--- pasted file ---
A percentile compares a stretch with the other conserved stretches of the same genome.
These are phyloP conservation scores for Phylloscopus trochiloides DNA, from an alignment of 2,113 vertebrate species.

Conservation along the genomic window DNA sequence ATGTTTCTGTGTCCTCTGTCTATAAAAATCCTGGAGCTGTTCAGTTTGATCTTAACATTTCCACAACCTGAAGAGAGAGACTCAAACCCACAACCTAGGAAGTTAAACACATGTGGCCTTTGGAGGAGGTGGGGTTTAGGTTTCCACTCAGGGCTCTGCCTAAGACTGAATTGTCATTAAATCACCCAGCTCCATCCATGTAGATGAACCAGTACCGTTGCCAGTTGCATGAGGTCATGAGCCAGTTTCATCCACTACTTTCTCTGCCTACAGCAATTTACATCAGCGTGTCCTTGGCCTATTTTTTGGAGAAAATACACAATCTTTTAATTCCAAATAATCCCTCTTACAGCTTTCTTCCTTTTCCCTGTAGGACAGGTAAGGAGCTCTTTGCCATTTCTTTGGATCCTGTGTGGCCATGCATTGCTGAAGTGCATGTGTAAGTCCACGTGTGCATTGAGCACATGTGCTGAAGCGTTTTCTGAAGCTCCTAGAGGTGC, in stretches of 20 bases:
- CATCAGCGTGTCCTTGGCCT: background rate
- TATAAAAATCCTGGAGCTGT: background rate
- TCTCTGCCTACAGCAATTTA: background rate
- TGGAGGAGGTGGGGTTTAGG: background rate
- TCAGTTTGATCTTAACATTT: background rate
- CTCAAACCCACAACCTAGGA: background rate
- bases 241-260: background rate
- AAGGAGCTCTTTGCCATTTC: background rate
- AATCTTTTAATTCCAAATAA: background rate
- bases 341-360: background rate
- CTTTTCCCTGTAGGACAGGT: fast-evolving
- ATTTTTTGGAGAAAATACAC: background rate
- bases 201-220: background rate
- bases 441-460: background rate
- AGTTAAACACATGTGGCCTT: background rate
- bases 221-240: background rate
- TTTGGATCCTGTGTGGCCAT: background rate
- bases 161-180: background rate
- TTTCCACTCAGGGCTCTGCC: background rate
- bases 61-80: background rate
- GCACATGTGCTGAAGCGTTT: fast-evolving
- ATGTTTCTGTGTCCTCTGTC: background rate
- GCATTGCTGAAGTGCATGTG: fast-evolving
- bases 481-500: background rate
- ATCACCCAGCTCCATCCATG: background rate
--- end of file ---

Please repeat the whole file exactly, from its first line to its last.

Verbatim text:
A percentile compares a stretch with the other conserved stretches of the same genome.
These are phyloP conservation scores for Phylloscopus trochiloides DNA, from an alignment of 2,113 vertebrate species.

Conservation along the genomic window DNA sequence ATGTTTCTGTGTCCTCTGTCTATAAAAATCCTGGAGCTGTTCAGTTTGATCTTAACATTTCCACAACCTGAAGAGAGAGACTCAAACCCACAACCTAGGAAGTTAAACACATGTGGCCTTTGGAGGAGGTGGGGTTTAGGTTTCCACTCAGGGCTCTGCCTAAGACTGAATTGTCATTAAATCACCCAGCTCCATCCATGTAGATGAACCAGTACCGTTGCCAGTTGCATGAGGTCATGAGCCAGTTTCATCCACTACTTTCTCTGCCTACAGCAATTTACATCAGCGTGTCCTTGGCCTATTTTTTGGAGAAAATACACAATCTTTTAATTCCAAATAATCCCTCTTACAGCTTTCTTCCTTTTCCCTGTAGGACAGGTAAGGAGCTCTTTGCCATTTCTTTGGATCCTGTGTGGCCATGCATTGCTGAAGTGCATGTGTAAGTCCACGTGTGCATTGAGCACATGTGCTGAAGCGTTTTCTGAAGCTCCTAGAGGTGC, in stretches of 20 bases:
- CATCAGCGTGTCCTTGGCCT: background rate
- TATAAAAATCCTGGAGCTGT: background rate
- TCTCTGCCTACAGCAATTTA: background rate
- TGGAGGAGGTGGGGTTTAGG: background rate
- TCAGTTTGATCTTAACATTT: background rate
- CTCAAACCCACAACCTAGGA: background rate
- bases 241-260: background rate
- AAGGAGCTCTTTGCCATTTC: background rate
- AATCTTTTAATTCCAAATAA: background rate
- bases 341-360: background rate
- CTTTTCCCTGTAGGACAGGT: fast-evolving
- ATTTTTTGGAGAAAATACAC: background rate
- bases 201-220: background rate
- bases 441-460: background rate
- AGTTAAACACATGTGGCCTT: background rate
- bases 221-240: background rate
- TTTGGATCCTGTGTGGCCAT: background rate
- bases 161-180: background rate
- TTTCCACTCAGGGCTCTGCC: background rate
- bases 61-80: background rate
- GCACATGTGCTGAAGCGTTT: fast-evolving
- ATGTTTCTGTGTCCTCTGTC: background rate
- GCATTGCTGAAGTGCATGTG: fast-evolving
- bases 481-500: background rate
- ATCACCCAGCTCCATCCATG: background rate